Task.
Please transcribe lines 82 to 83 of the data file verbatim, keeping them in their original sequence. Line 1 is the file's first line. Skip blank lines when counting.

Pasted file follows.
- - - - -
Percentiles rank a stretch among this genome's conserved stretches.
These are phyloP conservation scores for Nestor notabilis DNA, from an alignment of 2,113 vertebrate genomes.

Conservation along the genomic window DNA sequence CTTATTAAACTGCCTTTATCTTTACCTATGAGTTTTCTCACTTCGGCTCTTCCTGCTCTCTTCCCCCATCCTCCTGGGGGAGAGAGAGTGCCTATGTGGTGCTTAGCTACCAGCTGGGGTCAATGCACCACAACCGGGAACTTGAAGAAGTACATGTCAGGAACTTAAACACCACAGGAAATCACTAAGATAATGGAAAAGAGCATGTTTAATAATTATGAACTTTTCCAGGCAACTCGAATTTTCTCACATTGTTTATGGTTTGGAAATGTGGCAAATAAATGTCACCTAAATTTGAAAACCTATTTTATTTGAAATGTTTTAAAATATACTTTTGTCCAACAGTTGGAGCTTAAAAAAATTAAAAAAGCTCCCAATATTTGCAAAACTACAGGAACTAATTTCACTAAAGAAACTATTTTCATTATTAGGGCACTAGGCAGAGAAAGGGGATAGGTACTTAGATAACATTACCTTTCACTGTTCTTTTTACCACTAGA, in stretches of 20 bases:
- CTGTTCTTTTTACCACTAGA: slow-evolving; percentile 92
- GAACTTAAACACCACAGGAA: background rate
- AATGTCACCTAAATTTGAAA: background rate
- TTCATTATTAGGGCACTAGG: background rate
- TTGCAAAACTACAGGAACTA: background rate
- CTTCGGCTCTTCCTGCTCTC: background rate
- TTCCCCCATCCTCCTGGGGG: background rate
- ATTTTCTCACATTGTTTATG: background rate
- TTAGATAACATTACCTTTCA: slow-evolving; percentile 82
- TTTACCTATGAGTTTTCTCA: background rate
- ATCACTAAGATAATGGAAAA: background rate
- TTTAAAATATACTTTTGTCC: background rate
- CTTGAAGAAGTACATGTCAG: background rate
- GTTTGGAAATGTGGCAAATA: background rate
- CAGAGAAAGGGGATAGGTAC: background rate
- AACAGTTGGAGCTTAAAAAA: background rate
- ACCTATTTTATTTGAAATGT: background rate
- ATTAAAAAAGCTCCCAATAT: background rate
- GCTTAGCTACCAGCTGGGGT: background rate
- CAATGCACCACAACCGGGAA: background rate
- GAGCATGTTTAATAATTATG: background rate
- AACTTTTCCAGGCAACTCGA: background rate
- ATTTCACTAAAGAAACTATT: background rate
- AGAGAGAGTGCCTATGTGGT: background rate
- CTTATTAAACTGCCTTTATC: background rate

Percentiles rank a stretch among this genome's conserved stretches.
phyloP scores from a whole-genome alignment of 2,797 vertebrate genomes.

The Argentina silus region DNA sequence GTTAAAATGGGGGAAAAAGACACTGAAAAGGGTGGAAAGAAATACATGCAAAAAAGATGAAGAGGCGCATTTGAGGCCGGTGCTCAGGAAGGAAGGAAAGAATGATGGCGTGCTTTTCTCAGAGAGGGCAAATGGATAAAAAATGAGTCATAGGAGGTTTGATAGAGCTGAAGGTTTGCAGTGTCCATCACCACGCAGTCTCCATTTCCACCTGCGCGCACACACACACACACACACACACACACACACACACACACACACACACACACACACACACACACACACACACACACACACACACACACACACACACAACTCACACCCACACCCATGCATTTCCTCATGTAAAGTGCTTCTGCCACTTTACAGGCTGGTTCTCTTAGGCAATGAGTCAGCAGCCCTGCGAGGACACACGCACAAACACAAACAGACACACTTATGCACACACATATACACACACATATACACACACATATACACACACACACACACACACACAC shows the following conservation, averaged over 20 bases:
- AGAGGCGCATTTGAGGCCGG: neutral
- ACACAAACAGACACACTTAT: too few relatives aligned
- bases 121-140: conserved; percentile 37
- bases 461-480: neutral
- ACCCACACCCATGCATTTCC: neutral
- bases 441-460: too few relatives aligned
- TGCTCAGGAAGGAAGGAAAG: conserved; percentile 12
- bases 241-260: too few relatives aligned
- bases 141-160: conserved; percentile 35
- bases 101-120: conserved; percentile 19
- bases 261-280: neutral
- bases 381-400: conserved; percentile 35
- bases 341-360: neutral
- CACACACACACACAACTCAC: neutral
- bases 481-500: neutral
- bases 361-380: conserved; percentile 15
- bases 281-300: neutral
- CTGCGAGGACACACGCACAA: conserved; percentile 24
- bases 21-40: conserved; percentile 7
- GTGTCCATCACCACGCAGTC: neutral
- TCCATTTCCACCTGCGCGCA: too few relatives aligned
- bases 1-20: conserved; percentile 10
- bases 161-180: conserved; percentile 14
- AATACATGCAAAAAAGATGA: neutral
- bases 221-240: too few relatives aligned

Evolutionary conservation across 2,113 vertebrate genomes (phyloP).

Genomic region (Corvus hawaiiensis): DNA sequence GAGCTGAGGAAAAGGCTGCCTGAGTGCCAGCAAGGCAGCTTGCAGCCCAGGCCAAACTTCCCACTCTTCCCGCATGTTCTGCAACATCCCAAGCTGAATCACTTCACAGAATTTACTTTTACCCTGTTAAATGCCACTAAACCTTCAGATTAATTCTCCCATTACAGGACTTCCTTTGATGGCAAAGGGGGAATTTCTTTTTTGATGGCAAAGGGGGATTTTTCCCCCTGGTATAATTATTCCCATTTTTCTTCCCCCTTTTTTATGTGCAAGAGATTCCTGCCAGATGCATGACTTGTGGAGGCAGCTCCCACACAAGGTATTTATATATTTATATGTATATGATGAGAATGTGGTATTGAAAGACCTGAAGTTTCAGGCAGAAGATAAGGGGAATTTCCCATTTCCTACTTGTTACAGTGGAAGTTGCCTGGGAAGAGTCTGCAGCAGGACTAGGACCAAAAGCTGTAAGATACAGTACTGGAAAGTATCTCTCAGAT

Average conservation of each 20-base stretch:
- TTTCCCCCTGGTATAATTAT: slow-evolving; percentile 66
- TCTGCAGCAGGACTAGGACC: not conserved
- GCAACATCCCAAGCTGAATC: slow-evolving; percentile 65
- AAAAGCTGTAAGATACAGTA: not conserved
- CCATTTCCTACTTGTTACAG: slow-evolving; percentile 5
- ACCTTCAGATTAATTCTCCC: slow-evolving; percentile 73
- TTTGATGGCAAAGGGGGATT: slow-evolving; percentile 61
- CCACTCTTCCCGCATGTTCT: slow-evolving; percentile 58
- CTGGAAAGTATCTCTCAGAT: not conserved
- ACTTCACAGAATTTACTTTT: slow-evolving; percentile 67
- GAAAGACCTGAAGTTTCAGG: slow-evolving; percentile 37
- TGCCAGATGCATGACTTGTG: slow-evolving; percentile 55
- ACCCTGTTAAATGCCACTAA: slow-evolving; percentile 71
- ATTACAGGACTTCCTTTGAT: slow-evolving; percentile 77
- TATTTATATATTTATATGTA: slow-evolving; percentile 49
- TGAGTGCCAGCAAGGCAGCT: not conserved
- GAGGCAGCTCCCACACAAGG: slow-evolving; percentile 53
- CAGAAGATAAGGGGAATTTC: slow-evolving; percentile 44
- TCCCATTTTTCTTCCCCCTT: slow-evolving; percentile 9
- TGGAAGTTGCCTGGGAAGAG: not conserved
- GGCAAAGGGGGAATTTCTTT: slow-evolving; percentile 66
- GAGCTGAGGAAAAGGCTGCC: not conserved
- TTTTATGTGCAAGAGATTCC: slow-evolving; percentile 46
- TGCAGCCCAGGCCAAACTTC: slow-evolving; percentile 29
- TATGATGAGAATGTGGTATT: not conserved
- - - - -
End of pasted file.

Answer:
- TTTTATGTGCAAGAGATTCC: slow-evolving; percentile 46
- TGCAGCCCAGGCCAAACTTC: slow-evolving; percentile 29